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The U.S. Federal Trade Commission has just, for the first time, banned a company from the surveillance app business. The indictment: creating so-called "stalkerware" — apps or software that secretly track a mobile user's activities and location.

Support King — which conducts business publicly as SpyFone and says its service is for monitoring children and employees — has done precious little to stop stalkers and abusers from using its services to surveil their victims, the FTC said.

Leave The Spying To 007, Please

Stalkwerware apps are banned by major app stores like Google and Apple, but can still be downloaded directly from the web. In addition to keeping an eye on kids and employees, the software has been marketed as a tool to catch infidelity. SpyFone could be installed at a phone's root level and was capable of monitoring everything from email to video chats — a premium version even allowed users to covertly turn on the phone's microphone and record conversations.

In the United States, concerns over these types of apps are no small matter. Stalking impacts as many as 7.5 million people every year and 25% of victims report some form of technology being used to stalk them, according to the Stalking Prevention Awareness & Resource Center (SPARC). On top of its capacity for misuse, SpyFone was also not especially careful with its data:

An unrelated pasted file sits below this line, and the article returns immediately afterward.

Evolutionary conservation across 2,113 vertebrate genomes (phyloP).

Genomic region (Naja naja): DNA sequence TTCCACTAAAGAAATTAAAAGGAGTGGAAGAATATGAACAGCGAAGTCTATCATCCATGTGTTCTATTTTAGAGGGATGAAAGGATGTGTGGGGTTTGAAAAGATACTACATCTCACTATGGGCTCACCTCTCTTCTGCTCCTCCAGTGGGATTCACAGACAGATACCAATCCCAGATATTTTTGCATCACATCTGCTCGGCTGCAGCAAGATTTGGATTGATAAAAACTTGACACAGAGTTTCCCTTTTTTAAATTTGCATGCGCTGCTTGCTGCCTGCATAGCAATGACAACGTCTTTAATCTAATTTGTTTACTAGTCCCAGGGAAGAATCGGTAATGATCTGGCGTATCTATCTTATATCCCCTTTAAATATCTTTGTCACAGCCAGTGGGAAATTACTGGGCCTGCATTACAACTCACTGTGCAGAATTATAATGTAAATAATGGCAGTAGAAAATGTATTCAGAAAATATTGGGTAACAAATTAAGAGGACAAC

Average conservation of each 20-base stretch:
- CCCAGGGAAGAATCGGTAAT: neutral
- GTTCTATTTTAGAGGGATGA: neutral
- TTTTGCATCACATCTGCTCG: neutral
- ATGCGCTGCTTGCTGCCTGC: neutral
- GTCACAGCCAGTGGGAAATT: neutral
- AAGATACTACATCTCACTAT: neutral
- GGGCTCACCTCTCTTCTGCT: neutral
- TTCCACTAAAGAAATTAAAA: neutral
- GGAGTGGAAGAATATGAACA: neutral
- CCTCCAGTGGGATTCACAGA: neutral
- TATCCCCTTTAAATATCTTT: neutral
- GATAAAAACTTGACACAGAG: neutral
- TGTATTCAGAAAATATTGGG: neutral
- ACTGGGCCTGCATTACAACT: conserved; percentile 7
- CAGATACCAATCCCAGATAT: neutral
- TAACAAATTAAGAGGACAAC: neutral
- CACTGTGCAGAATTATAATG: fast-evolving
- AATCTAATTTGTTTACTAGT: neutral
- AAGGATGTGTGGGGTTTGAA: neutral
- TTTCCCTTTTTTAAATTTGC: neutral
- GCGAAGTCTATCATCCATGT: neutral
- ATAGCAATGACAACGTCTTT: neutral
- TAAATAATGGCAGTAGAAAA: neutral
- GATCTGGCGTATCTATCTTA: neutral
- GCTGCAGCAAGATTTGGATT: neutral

• The FTC said information on 2,200 people was compromised in a hacker's breach of the company's server.
  • In addition to banning SpyFone and its CEO Scott Zuckerman from the surveillance business, the FTC ordered the company to delete all information collected through its stalkerware apps and to alert those who have been victimized by its services.

"Practically speaking, this is a bold move by the FTC, but now they will have to follow through and enforce it," Eva Galperin, cybersecurity director at Electronic Frontier Foundation, told the Associated Press. "It might be the beginning of the end for stalkerware, but even if that is true, it's a long process and there is a lot that can go wrong between now and then."

Charges Coming? FTC Commissioner Rohit Chopra said he hopes law enforcement steps in where his organization's powers end, urging the consideration of criminal charges under some combination of the "Computer Fraud and Abuse Act, the Wiretap Act, and other criminal laws to combat illegal surveillance."